• Stirling Castle: Set up on the hill from Stirling, this castle is considered the entry point to the highlands. The military assumed use of this castle and modified many of the historical buildings. Restoration has been in progress since the 90s to try and restore some of the buildings to their glory days. Take one of the free guided tours to provide you background and history of the castle. Home of King James V, check out the wood carvings. Also, visit the tapestry shop (until 2014) to see the creation of a tapestry in progress.
  • Doune Castle: The location where the Monty Python & the Holy Grail was filmed. The free audio guide provides details on the history as well as what scenes were filmed at the castle.

3) The Scottish Boarder Towns – Melrose, Dryburgh, Smailholm, & Jedburgh

Located about an hour southeast of Edinburgh are the towns of Melrose, Dryburgh, & Jedburgh. Each is home to a historic Abbey. Entrance and a free audio guide is covered by the Scotland Explorer Pass.

  • Melrose Abbey: One of the most well know Abbeys, Melrose was home to the White Canons (follows St Benedict) for a few hundred years. Like most Abbeys (and Cathedrals) in Scotland, the historical battles between England and Scotland cause much damage to the historical structure. By far, one of the busiest Abbeys.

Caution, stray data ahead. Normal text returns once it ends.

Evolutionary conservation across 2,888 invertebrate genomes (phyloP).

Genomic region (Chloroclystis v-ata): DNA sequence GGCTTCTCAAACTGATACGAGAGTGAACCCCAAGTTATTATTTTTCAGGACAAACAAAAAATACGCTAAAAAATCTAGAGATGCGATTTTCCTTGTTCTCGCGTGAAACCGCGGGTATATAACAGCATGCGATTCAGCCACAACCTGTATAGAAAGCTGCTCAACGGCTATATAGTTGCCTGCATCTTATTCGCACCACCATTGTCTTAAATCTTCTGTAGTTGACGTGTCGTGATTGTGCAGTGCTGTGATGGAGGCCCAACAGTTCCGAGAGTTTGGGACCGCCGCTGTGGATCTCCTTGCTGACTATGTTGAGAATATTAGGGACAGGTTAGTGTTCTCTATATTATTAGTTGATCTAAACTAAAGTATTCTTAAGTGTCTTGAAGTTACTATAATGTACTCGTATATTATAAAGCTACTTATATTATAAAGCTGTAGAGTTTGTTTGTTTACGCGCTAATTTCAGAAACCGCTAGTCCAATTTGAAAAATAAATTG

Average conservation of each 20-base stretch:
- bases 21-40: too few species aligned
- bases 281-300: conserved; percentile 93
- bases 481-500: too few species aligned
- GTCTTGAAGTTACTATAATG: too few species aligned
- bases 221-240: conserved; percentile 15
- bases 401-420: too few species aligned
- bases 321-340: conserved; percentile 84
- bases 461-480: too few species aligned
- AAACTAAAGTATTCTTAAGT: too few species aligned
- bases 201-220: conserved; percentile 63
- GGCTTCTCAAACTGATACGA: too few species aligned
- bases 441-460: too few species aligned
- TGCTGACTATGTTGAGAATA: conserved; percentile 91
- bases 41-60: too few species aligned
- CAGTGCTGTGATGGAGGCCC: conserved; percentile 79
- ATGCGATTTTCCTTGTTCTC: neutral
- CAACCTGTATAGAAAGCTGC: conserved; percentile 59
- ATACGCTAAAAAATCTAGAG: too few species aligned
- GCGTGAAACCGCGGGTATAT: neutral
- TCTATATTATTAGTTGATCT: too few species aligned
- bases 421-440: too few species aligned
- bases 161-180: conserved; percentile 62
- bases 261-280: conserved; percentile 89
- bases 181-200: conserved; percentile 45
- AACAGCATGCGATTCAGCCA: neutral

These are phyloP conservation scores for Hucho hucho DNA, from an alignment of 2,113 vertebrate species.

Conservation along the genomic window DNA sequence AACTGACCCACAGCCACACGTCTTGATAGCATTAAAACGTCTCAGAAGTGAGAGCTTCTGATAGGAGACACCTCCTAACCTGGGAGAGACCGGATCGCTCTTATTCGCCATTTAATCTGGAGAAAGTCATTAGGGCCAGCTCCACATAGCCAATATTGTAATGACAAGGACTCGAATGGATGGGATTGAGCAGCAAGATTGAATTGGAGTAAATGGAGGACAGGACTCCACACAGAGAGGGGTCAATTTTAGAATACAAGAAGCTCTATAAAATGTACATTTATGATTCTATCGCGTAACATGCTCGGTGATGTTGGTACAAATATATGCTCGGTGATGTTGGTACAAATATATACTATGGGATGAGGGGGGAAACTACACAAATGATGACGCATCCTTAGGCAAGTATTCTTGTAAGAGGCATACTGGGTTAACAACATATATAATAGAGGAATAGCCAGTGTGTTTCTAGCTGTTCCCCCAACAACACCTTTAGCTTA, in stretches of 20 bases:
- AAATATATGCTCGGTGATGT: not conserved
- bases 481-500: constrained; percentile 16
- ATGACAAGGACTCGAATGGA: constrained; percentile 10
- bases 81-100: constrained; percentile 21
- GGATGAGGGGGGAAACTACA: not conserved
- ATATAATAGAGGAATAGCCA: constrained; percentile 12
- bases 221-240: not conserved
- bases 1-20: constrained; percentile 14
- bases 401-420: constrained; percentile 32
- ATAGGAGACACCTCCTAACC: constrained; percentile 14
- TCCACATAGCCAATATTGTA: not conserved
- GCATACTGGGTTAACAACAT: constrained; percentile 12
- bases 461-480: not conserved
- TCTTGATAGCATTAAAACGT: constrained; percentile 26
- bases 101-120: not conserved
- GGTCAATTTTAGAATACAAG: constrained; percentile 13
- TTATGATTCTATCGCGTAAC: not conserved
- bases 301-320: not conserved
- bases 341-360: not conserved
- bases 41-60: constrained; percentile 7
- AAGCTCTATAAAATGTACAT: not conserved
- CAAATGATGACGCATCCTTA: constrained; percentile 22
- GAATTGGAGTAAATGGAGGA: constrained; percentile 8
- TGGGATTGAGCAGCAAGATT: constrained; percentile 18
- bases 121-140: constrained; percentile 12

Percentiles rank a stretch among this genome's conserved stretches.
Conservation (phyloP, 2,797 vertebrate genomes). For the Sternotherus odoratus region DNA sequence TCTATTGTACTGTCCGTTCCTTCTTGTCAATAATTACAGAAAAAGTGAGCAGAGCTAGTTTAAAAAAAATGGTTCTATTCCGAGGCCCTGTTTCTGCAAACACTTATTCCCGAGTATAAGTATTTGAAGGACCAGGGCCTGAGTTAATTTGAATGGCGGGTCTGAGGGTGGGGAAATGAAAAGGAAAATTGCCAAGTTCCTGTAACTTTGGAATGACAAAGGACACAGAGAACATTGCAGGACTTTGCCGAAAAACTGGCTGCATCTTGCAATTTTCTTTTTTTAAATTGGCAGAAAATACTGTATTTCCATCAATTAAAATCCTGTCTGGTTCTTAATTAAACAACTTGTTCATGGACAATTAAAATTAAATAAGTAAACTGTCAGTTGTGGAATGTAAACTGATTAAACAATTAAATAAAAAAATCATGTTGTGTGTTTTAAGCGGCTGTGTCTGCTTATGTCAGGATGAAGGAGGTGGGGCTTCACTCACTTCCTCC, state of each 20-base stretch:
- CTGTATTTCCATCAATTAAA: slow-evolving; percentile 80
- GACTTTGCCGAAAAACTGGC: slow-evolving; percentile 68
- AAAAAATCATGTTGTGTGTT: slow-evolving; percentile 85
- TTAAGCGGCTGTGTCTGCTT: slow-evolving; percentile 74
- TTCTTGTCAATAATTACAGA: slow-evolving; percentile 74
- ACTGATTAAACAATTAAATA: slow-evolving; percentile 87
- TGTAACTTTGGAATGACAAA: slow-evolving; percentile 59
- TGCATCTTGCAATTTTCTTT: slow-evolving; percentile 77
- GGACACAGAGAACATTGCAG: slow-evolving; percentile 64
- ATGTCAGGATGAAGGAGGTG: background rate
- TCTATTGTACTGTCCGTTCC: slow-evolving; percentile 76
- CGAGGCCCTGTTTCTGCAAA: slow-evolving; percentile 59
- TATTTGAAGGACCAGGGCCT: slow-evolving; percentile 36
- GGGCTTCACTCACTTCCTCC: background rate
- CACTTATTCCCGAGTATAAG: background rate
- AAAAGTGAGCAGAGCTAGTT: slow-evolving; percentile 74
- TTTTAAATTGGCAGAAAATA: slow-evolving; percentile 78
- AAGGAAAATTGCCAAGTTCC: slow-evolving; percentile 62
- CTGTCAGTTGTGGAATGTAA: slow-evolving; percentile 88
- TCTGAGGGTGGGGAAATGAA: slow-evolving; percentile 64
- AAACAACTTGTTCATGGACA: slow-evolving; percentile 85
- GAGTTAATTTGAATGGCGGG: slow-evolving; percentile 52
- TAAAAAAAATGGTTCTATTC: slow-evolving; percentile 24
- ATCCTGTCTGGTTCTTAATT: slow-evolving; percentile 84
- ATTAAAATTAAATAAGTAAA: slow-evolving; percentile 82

• Jedburgh Abbey: An impressive Abbey that was home to the Augustinian Black Canons. This Abbey is worth the trip to see the impressive remains. Jedburgh is also a nice town for a afternoon refreshment or meal. (The Queen Mary Scott home is also located in town.)
  • Dryburgh Abbey Sir Walter Scott was buried at this Abbey. It is near a river just on the outskirts of town. Our visit on a summer Saturday afternoon coincided with a wedding. We were able to observe the wedding party (and bag-pipper) but not all the Abbey had to offer.